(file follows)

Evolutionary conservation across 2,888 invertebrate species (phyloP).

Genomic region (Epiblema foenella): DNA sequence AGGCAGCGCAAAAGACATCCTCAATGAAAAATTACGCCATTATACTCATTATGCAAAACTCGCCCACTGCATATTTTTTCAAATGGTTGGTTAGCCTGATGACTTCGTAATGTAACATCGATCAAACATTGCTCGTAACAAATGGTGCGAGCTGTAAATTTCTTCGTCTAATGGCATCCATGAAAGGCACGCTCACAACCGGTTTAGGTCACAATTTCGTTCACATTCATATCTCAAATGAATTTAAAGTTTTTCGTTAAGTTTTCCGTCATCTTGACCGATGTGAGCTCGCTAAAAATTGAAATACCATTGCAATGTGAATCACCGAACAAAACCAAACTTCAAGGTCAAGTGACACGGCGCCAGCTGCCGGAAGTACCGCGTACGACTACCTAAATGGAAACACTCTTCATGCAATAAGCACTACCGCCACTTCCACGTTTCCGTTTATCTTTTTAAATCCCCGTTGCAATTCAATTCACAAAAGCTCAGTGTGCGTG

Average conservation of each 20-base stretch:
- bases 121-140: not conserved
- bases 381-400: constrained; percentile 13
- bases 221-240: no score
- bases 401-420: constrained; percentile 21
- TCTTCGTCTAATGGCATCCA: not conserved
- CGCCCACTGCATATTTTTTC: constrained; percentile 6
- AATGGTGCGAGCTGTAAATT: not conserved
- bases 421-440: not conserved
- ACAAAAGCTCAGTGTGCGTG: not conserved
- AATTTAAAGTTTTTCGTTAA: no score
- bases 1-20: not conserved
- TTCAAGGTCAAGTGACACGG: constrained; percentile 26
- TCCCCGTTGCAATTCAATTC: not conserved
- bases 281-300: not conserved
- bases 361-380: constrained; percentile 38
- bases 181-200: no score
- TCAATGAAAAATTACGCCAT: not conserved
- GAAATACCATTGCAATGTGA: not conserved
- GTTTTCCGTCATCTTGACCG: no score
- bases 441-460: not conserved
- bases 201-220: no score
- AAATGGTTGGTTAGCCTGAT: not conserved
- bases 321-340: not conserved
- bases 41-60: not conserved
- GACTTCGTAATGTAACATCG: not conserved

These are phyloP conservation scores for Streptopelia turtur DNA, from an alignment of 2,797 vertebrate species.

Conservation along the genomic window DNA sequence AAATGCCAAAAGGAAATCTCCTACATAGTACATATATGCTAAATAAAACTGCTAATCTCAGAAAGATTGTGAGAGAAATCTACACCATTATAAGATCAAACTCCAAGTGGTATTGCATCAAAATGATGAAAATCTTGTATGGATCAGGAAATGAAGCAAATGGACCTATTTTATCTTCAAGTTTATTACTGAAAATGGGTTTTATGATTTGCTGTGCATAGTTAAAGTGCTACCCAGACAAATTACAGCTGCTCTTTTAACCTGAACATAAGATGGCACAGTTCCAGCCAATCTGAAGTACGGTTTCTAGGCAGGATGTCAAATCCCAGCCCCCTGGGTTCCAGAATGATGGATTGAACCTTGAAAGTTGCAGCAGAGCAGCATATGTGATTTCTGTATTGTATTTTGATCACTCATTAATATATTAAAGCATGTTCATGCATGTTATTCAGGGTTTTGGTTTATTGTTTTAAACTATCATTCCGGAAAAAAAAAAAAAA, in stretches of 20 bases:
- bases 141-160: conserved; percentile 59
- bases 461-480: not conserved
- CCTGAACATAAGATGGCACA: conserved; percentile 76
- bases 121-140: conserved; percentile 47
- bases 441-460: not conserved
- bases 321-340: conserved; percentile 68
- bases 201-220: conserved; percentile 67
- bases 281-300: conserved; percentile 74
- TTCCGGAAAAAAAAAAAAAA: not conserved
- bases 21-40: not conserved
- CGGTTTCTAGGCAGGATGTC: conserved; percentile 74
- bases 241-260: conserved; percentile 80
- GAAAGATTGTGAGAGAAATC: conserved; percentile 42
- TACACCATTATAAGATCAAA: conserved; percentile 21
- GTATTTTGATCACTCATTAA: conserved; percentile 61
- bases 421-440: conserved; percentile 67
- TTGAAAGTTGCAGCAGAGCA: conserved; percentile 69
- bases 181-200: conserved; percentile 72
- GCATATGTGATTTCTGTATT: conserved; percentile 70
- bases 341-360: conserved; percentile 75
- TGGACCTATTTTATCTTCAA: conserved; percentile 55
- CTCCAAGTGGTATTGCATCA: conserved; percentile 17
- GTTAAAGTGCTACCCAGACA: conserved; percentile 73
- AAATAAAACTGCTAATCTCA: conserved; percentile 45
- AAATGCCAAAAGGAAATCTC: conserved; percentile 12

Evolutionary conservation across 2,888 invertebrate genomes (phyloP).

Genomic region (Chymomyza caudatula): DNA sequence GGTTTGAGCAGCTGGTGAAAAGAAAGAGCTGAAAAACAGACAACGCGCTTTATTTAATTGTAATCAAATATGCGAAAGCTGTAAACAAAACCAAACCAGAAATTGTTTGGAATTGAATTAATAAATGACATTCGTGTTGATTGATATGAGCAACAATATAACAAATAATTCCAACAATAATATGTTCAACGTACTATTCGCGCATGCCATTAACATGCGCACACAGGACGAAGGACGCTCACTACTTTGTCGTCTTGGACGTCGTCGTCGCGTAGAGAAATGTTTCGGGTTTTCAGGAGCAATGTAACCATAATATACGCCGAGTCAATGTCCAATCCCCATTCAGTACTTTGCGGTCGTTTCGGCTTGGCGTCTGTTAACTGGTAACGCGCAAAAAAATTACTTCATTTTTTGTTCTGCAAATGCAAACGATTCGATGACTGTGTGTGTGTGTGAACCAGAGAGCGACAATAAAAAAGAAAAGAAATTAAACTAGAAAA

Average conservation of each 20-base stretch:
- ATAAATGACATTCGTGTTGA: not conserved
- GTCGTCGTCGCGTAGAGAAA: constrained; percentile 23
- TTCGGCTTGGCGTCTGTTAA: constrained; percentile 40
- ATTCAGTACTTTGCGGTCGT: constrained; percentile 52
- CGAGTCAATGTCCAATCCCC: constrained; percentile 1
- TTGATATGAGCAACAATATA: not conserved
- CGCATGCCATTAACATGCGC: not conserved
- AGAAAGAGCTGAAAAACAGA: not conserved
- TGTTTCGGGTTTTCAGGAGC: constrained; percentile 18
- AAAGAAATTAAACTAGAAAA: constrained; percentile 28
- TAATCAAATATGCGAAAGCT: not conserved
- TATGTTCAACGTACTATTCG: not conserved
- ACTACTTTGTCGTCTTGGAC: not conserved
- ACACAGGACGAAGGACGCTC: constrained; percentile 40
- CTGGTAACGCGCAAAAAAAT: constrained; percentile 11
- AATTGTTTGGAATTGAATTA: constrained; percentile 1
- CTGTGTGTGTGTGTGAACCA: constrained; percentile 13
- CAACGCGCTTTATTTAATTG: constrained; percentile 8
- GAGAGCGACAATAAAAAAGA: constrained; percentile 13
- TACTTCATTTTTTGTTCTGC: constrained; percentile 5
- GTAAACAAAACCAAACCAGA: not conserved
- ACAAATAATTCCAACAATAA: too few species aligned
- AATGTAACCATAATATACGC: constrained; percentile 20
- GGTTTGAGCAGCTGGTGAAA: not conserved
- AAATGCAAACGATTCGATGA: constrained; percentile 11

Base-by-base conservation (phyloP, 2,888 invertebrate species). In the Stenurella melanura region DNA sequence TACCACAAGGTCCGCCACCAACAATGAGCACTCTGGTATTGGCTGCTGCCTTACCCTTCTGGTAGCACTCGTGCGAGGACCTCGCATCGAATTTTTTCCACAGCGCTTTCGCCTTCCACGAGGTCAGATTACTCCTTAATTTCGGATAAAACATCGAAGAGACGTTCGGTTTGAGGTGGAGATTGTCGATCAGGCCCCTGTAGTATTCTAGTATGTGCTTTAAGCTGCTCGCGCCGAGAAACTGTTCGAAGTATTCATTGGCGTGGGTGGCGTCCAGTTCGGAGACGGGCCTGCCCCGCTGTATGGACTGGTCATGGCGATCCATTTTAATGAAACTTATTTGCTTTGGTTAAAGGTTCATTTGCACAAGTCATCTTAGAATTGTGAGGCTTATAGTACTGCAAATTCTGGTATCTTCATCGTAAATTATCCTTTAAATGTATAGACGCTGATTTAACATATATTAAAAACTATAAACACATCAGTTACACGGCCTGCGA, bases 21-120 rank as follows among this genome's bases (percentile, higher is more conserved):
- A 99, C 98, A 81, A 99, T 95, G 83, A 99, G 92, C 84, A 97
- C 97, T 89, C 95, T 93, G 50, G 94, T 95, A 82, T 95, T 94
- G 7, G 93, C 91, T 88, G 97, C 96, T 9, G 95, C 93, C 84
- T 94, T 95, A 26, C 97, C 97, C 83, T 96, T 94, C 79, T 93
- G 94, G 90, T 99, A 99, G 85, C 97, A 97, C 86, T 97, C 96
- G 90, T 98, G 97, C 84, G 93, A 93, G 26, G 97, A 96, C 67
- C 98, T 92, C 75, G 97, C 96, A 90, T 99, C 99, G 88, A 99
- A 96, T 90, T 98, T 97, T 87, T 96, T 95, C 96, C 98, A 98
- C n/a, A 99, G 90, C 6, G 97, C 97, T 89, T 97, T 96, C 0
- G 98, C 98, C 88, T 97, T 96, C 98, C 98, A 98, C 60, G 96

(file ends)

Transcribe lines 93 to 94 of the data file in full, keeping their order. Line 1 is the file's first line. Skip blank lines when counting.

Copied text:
- C n/a, A 99, G 90, C 6, G 97, C 97, T 89, T 97, T 96, C 0
- G 98, C 98, C 88, T 97, T 96, C 98, C 98, A 98, C 60, G 96